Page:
An Inside Look: Meet the Cast of In the Camps

Kay Syonesa, SEAD’s Co Director, had the opportunity to connect with the In the Camps cast members to share their journey in the Lao musical production by Saymoukda Duangphouxay Vongsay. Using songs and humor, In the Camps takes place in a refugee camp and tells the story of Laotians who’ve escaped communist Laos.

There will be four intimate community performances at Indigenous Roots Cultural Arts Center. The show opens on Saturday, September 23rd. Click below to find more event details and to purchase your tickets!

Book and Lyrics by Saymoukda Duangphouxay Vongsay. Music and Lyrics by Ketsana Vilaylack. Directed by Ova Saopeng. C. “Meaks” Meaker as dramaturg. Featuring Soudavone Khamvongsa, Lidet Viravong, Chufue Yang, Tri Vo, and Phouthavone 'Kat' Chanthalone.

Q1: What’s your role in In The Camps (ITC)?

LIDET: I am a cast member.

KAT: My role in ITC is as an actor! I'm playing the role of Nang! She was once a pageant queen and carried such a prideful image throughout the village she lived in. You'll get to learn more about her story during the performances.

SOUDAVONE: Oy, she's a funny character, that's about woman empowerment, she's a former beauty salon owner whose milkshake brings all the boys to the yard, and knows how to use what she has to her advantage. I love her character because she pushes the boundaries of what traditional roles Lao/Asian women were forced to take on. Oy owns her power, and wields it as men did in her time.

TRI: I play Ai Seu-ah, which is a name that means "tiger,” I was told. And is he ever fierce! Dramatic! Charming! And full of...darkness? A showman that leaves you both scared yet seduced.

CHUFUE: I have the very special honor of sharing Hum's story in In The Camps.

Q2: What has the process been like for you as an artist and working with the cast and crew?

LIDET: It has been a while since I have been part of any theater production. The process is welcoming, engaging, and grounding. The warm-ups and exercises led by director, Ova Saopeng, has helped me to tune my physical, center myself, stay in focus, thereby allowing the craft to flow. Through ensemble activities, the cast and crew get to engage and connect with one another. Production has been lots of love, support and fun.

KAT: The whole process for me has been such an amazing adventure! This was my first leap into theatre, so I was very nervous and didn't know what to expect. Next thing you know, I have a whole new family that does goofy things together! We've shared laughs, tears, burps, and even farts!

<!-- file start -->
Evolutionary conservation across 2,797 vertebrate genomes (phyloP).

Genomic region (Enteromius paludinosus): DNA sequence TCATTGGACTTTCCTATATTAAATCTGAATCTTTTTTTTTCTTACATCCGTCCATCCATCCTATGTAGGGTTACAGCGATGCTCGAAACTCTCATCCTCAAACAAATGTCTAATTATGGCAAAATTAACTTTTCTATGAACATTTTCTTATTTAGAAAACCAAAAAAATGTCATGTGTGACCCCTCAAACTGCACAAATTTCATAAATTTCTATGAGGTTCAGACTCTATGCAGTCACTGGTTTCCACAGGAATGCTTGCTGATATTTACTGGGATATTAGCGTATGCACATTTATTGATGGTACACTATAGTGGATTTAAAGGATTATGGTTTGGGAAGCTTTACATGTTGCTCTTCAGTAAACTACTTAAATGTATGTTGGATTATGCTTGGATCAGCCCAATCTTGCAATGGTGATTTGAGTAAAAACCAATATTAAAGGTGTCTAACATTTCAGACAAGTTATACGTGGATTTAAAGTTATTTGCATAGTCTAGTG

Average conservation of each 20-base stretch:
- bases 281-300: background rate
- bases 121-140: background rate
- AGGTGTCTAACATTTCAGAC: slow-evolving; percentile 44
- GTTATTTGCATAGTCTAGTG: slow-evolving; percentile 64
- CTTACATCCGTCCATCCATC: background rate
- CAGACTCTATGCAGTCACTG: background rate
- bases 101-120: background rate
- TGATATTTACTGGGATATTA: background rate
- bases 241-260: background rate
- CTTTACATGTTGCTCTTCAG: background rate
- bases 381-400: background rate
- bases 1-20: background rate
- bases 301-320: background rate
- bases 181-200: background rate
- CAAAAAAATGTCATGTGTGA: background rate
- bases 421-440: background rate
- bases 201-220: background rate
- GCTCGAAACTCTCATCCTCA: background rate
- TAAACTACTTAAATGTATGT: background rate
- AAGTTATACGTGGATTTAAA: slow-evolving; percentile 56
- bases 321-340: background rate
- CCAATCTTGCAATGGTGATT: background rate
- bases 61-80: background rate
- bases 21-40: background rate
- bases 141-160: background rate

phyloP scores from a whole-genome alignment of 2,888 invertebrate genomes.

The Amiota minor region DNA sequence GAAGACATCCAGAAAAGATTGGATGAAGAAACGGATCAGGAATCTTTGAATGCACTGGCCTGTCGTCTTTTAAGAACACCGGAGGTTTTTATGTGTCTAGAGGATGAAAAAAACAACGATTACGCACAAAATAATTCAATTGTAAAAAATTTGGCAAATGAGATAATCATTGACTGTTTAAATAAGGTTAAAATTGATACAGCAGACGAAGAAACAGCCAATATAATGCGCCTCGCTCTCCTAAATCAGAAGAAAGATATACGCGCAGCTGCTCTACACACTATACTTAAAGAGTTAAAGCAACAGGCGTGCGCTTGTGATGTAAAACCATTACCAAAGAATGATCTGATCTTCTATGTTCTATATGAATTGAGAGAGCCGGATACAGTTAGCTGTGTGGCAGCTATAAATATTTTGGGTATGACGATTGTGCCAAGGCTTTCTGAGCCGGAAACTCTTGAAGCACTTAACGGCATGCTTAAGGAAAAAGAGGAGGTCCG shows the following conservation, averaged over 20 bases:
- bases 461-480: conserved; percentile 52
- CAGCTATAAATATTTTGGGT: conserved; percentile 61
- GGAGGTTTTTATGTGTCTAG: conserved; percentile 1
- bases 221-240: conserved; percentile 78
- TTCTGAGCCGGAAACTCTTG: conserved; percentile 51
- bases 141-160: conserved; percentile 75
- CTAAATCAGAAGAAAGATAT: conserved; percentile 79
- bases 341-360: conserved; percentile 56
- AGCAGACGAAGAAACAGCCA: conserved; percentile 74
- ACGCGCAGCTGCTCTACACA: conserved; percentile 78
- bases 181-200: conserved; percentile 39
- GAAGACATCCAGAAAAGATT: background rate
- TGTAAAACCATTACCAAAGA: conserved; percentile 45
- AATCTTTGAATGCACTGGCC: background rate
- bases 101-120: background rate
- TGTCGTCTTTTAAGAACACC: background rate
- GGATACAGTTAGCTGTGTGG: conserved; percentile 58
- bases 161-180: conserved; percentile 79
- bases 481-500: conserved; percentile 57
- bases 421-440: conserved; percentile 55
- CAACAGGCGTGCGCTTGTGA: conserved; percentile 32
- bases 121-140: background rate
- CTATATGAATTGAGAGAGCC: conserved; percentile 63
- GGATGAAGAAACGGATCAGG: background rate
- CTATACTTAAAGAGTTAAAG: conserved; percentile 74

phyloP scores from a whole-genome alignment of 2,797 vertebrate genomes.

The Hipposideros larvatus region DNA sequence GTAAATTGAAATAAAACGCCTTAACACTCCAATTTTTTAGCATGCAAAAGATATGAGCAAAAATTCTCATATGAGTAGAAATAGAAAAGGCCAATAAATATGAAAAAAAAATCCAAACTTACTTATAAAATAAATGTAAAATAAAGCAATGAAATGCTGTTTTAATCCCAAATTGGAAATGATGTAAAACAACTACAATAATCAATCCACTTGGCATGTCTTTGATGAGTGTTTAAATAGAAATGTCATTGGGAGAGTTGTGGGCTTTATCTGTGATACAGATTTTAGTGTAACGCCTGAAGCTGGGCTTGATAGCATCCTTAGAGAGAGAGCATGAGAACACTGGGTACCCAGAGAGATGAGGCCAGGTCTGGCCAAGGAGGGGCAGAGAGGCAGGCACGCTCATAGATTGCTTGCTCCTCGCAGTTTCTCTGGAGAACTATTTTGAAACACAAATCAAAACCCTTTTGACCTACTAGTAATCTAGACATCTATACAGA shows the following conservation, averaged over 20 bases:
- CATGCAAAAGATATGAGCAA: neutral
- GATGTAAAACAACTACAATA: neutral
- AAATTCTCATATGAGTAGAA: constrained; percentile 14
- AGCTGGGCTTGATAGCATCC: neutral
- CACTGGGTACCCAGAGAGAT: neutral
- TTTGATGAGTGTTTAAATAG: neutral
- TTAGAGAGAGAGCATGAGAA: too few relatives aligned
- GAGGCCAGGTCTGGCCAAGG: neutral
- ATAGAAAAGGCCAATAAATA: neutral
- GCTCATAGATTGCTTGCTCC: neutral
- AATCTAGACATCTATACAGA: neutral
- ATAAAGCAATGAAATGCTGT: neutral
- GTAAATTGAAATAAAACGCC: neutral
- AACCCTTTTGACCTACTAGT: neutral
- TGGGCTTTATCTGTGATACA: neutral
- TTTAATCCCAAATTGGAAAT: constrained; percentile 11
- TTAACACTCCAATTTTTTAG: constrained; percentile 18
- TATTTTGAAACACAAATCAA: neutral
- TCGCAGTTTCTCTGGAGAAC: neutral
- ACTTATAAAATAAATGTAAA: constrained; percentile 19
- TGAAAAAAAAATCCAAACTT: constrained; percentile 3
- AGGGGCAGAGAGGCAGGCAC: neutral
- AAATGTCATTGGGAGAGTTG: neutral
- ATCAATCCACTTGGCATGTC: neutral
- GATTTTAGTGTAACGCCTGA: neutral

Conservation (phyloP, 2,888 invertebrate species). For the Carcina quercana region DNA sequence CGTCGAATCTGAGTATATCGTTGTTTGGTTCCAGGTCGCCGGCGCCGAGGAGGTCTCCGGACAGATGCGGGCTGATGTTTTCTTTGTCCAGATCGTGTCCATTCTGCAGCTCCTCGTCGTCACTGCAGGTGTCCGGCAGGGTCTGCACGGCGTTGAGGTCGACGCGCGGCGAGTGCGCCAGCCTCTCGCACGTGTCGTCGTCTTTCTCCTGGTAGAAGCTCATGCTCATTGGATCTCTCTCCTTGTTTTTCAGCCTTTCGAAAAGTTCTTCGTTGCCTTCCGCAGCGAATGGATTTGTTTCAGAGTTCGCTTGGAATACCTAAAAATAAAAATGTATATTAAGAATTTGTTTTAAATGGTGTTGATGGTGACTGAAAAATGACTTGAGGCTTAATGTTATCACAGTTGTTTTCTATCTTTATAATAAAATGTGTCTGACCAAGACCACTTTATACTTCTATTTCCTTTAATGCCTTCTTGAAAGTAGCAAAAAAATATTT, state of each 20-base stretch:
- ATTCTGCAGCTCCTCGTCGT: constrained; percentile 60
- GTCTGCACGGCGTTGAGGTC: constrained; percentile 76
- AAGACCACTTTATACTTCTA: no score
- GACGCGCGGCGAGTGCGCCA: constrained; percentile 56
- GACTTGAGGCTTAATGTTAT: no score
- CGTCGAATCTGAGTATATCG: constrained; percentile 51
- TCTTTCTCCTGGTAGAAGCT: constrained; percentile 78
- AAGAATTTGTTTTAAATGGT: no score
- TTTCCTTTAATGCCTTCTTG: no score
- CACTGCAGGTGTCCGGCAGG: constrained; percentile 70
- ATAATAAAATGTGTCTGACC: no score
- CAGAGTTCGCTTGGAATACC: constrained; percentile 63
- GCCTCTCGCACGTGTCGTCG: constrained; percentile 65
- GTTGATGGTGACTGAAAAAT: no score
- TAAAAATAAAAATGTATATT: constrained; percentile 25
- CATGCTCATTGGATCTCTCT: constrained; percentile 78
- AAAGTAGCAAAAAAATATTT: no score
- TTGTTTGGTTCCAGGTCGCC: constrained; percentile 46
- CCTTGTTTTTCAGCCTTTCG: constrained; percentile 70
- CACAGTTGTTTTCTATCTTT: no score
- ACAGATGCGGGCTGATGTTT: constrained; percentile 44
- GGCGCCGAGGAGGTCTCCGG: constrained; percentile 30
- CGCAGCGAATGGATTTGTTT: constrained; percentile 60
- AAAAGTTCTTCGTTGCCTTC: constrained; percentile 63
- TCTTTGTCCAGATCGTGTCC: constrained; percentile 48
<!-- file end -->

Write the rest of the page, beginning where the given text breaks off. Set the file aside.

SOUDAVONE: It's been an ever evolving and growing opportunity for me to learn about myself as a human, an actor, and as someone who then becomes a character. Working with Mouks, the playwright and her fierce and unapologetic nature is inspiring to me as a Lao artist. To work under her- to learn how to own my voice, body, and trust in my ability and all my potential has been a beautiful process.

TRI: Our director, Ova, starts each rehearsal with ensemble warm ups that challenge how we explore different perspectives through lively forms of movement and roleplay. Rehearsals end up being valuable both as a kind of class in important performance skills and principles in addition to the "lab" portion where we apply our hands-on learnings into performing the script. The crew feels truly unique and an extension of the way the playwright, Saymoukda, operates as both a community pollinator and a prolific creative. Through "In The Camps", Saymoukda has assembled a motley crew of Lao and Southeast Asian actors and makers, both seasoned and amateur, in a way that a larger theater may not be able to replicate. There's been a lot of warmth, discovery, and overall gratitude for each of us to be a part of telling an animated, complex, and dangerous story like this one, especially as people who broadly have much fewer opportunities to even consider careers in theater due to generational poverty as people of forced displacement. I leave each rehearsal with such a rewarding feeling of fatigue, knowing that I'm putting my all into something that fills me, and the people I'm playing with, with persistent feelings of wonder, abundance, and mattering.

CHUFUE: This is my second professional theater production coming from The Kung-fu Zombies Saga: Shaman Warrior and Cannibals, written by Mooks (Saymoukda) Duangphoxay Vongsay and directed by Lily Tung Crystal, presented by Theater Mu. Coming from film and commercial print, riding through the dynamics between the two productions has been such a great learning experience.

Q3: What makes this production so important for you to be a part of?